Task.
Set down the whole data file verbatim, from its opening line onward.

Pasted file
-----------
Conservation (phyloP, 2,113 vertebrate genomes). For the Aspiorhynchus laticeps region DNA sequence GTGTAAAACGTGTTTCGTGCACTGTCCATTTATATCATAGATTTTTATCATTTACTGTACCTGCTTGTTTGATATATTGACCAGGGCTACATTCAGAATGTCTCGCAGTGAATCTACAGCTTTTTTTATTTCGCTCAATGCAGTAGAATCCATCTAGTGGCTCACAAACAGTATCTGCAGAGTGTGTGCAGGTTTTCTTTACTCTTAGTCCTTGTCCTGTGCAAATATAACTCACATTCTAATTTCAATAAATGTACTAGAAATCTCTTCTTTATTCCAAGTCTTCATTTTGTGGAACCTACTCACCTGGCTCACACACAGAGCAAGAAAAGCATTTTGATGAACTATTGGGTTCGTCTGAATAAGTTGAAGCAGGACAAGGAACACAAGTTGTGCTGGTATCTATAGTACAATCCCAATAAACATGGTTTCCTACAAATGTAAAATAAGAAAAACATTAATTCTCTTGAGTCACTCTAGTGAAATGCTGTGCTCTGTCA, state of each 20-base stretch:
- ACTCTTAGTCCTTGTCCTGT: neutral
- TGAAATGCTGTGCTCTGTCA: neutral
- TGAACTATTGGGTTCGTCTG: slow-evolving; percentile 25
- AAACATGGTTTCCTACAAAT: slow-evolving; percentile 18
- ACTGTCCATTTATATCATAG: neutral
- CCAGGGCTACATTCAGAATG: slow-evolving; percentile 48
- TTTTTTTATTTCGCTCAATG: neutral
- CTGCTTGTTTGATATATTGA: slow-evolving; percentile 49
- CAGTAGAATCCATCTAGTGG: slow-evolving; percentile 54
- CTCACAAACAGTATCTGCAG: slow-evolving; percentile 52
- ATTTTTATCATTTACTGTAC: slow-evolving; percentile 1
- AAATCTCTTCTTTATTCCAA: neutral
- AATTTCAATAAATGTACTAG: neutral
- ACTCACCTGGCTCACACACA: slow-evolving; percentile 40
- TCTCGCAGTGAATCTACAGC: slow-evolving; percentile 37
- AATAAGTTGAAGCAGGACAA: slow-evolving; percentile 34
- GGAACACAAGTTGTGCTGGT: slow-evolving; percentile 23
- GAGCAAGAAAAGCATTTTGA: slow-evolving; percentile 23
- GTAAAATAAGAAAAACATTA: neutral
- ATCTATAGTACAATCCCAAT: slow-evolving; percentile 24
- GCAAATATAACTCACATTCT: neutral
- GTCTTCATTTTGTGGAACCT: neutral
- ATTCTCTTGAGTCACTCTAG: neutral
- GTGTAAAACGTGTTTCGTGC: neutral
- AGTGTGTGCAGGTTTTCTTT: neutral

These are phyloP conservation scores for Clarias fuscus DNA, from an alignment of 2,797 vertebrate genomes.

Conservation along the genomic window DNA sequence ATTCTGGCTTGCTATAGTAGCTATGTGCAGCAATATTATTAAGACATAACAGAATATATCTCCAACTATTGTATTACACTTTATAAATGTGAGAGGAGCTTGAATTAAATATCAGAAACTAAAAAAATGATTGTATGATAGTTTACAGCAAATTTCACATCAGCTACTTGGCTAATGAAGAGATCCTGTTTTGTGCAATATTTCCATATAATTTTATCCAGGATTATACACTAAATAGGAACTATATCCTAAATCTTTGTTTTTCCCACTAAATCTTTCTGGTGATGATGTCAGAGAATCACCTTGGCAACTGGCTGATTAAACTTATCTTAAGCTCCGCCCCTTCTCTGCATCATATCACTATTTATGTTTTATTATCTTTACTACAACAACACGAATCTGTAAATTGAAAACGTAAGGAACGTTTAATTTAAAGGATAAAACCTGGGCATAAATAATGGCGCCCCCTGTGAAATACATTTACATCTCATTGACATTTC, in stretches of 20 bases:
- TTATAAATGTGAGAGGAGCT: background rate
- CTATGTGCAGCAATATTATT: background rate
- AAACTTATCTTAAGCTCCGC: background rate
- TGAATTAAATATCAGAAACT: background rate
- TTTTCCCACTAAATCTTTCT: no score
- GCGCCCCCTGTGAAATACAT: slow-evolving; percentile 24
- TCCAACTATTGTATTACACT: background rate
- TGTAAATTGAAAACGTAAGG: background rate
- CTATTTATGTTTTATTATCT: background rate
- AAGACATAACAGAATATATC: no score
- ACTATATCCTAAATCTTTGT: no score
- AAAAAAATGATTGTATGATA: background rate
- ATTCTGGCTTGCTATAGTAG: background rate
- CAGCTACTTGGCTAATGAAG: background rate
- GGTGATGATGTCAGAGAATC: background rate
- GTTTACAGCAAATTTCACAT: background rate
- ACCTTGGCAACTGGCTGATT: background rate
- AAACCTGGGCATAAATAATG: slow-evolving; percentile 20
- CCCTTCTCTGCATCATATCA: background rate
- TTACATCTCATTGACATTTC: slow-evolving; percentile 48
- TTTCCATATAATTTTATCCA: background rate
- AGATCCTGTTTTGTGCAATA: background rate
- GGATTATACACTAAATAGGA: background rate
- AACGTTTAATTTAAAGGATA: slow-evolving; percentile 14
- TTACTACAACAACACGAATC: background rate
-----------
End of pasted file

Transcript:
Conservation (phyloP, 2,113 vertebrate genomes). For the Aspiorhynchus laticeps region DNA sequence GTGTAAAACGTGTTTCGTGCACTGTCCATTTATATCATAGATTTTTATCATTTACTGTACCTGCTTGTTTGATATATTGACCAGGGCTACATTCAGAATGTCTCGCAGTGAATCTACAGCTTTTTTTATTTCGCTCAATGCAGTAGAATCCATCTAGTGGCTCACAAACAGTATCTGCAGAGTGTGTGCAGGTTTTCTTTACTCTTAGTCCTTGTCCTGTGCAAATATAACTCACATTCTAATTTCAATAAATGTACTAGAAATCTCTTCTTTATTCCAAGTCTTCATTTTGTGGAACCTACTCACCTGGCTCACACACAGAGCAAGAAAAGCATTTTGATGAACTATTGGGTTCGTCTGAATAAGTTGAAGCAGGACAAGGAACACAAGTTGTGCTGGTATCTATAGTACAATCCCAATAAACATGGTTTCCTACAAATGTAAAATAAGAAAAACATTAATTCTCTTGAGTCACTCTAGTGAAATGCTGTGCTCTGTCA, state of each 20-base stretch:
- ACTCTTAGTCCTTGTCCTGT: neutral
- TGAAATGCTGTGCTCTGTCA: neutral
- TGAACTATTGGGTTCGTCTG: slow-evolving; percentile 25
- AAACATGGTTTCCTACAAAT: slow-evolving; percentile 18
- ACTGTCCATTTATATCATAG: neutral
- CCAGGGCTACATTCAGAATG: slow-evolving; percentile 48
- TTTTTTTATTTCGCTCAATG: neutral
- CTGCTTGTTTGATATATTGA: slow-evolving; percentile 49
- CAGTAGAATCCATCTAGTGG: slow-evolving; percentile 54
- CTCACAAACAGTATCTGCAG: slow-evolving; percentile 52
- ATTTTTATCATTTACTGTAC: slow-evolving; percentile 1
- AAATCTCTTCTTTATTCCAA: neutral
- AATTTCAATAAATGTACTAG: neutral
- ACTCACCTGGCTCACACACA: slow-evolving; percentile 40
- TCTCGCAGTGAATCTACAGC: slow-evolving; percentile 37
- AATAAGTTGAAGCAGGACAA: slow-evolving; percentile 34
- GGAACACAAGTTGTGCTGGT: slow-evolving; percentile 23
- GAGCAAGAAAAGCATTTTGA: slow-evolving; percentile 23
- GTAAAATAAGAAAAACATTA: neutral
- ATCTATAGTACAATCCCAAT: slow-evolving; percentile 24
- GCAAATATAACTCACATTCT: neutral
- GTCTTCATTTTGTGGAACCT: neutral
- ATTCTCTTGAGTCACTCTAG: neutral
- GTGTAAAACGTGTTTCGTGC: neutral
- AGTGTGTGCAGGTTTTCTTT: neutral

These are phyloP conservation scores for Clarias fuscus DNA, from an alignment of 2,797 vertebrate genomes.

Conservation along the genomic window DNA sequence ATTCTGGCTTGCTATAGTAGCTATGTGCAGCAATATTATTAAGACATAACAGAATATATCTCCAACTATTGTATTACACTTTATAAATGTGAGAGGAGCTTGAATTAAATATCAGAAACTAAAAAAATGATTGTATGATAGTTTACAGCAAATTTCACATCAGCTACTTGGCTAATGAAGAGATCCTGTTTTGTGCAATATTTCCATATAATTTTATCCAGGATTATACACTAAATAGGAACTATATCCTAAATCTTTGTTTTTCCCACTAAATCTTTCTGGTGATGATGTCAGAGAATCACCTTGGCAACTGGCTGATTAAACTTATCTTAAGCTCCGCCCCTTCTCTGCATCATATCACTATTTATGTTTTATTATCTTTACTACAACAACACGAATCTGTAAATTGAAAACGTAAGGAACGTTTAATTTAAAGGATAAAACCTGGGCATAAATAATGGCGCCCCCTGTGAAATACATTTACATCTCATTGACATTTC, in stretches of 20 bases:
- TTATAAATGTGAGAGGAGCT: background rate
- CTATGTGCAGCAATATTATT: background rate
- AAACTTATCTTAAGCTCCGC: background rate
- TGAATTAAATATCAGAAACT: background rate
- TTTTCCCACTAAATCTTTCT: no score
- GCGCCCCCTGTGAAATACAT: slow-evolving; percentile 24
- TCCAACTATTGTATTACACT: background rate
- TGTAAATTGAAAACGTAAGG: background rate
- CTATTTATGTTTTATTATCT: background rate
- AAGACATAACAGAATATATC: no score
- ACTATATCCTAAATCTTTGT: no score
- AAAAAAATGATTGTATGATA: background rate
- ATTCTGGCTTGCTATAGTAG: background rate
- CAGCTACTTGGCTAATGAAG: background rate
- GGTGATGATGTCAGAGAATC: background rate
- GTTTACAGCAAATTTCACAT: background rate
- ACCTTGGCAACTGGCTGATT: background rate
- AAACCTGGGCATAAATAATG: slow-evolving; percentile 20
- CCCTTCTCTGCATCATATCA: background rate
- TTACATCTCATTGACATTTC: slow-evolving; percentile 48
- TTTCCATATAATTTTATCCA: background rate
- AGATCCTGTTTTGTGCAATA: background rate
- GGATTATACACTAAATAGGA: background rate
- AACGTTTAATTTAAAGGATA: slow-evolving; percentile 14
- TTACTACAACAACACGAATC: background rate